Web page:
Dear White People was an incredibly enlightening film that possesses various connections and ties to modern-day society and culture. While there are countless examples of Racism in the film, I found the most interesting to be the racial bias that Winchester utilized while hiring the Dean and President of the University. While the two attended the same university, the Dean, a Black man, graduated with honors and outstanding grades whereas the president, a White man, barely graduated. While this scenario is moderately cliche, as the dramatic effect is necessary for films, the principle remains true as there is racial discrimination in the workforce, especially amongst white-collar workers. Historically, Black people have been at a disadvantage and received lower positions and pay than their White counterparts, despite often having reflecting resumes. Also, there have been numerous studies on the influence of names in the workforce, and how racial bias presents itself even with a blind application process. While the country has taken measures to ensure that Black people cannot be discriminated against by unequal pay throughout the job application process; those things continue to endure, putting Black workers at a true disadvantage.
Secondly, I believe that a significant message being conveyed in this story outlines the differences between intention and action. Microaggressions, while not intended to harm POC, can present themselves to be very offensive and frankly, annoying. The conflict at Winchester appeared to be rooted in microaggressions, but the question that I wondered was: were the White people poorly intended, or were they oblivious to the harm that they are causing? To connect the story to my personal life, I often find myself unintentionally committing microaggressions. Whether guessing were people with an accent are from, commenting on someone’s hair, or unintentionally making comments that are offensive; Dear White People opened my eyes to the harms of microaggressions and forced me to look at myself, and spark change. While I am not a racist person and never intend to be racist, I realized that there are instances in time where I have innocently said things that could be taken offensively. While my intentions weren’t bad, the perception of my words could be taken the wrong way, and that was eye-opening to me.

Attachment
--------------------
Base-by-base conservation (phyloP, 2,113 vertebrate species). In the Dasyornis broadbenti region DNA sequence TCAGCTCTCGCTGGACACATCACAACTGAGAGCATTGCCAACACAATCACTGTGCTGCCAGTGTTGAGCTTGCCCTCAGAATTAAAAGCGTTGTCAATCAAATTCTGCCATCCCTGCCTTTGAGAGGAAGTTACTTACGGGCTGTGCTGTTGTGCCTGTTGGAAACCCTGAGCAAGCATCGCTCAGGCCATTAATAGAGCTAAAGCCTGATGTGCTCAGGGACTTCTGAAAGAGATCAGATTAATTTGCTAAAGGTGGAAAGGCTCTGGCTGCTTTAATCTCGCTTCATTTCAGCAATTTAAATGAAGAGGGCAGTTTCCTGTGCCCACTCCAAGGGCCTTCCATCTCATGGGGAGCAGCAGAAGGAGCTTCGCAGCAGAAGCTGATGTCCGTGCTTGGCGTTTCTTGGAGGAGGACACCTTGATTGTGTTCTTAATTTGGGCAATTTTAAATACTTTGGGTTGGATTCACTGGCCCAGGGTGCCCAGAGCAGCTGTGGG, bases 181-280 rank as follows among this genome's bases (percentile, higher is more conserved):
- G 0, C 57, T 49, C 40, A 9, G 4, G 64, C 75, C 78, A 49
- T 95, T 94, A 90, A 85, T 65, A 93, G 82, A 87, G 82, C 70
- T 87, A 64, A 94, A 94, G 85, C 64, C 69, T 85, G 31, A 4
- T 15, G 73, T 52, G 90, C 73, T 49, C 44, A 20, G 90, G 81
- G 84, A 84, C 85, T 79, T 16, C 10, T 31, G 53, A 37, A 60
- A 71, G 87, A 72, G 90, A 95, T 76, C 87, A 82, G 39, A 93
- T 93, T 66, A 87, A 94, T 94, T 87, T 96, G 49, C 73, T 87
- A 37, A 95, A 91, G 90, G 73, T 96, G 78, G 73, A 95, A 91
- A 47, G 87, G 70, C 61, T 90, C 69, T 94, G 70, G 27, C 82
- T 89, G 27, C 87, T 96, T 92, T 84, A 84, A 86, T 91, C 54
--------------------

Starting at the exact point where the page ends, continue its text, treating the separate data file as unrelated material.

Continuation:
Overall, Dear White People is a wonderful film that provided me with an understanding of how White People can unintentionally cause mental harm to Black people, even if their intentions aren’t meant to do so. Microagressions are a part of society that is often overlooked, but if people make a conscious effort to minimize the number of microaggressions they commit, then society as a whole will feel safer and better off; for people of all color.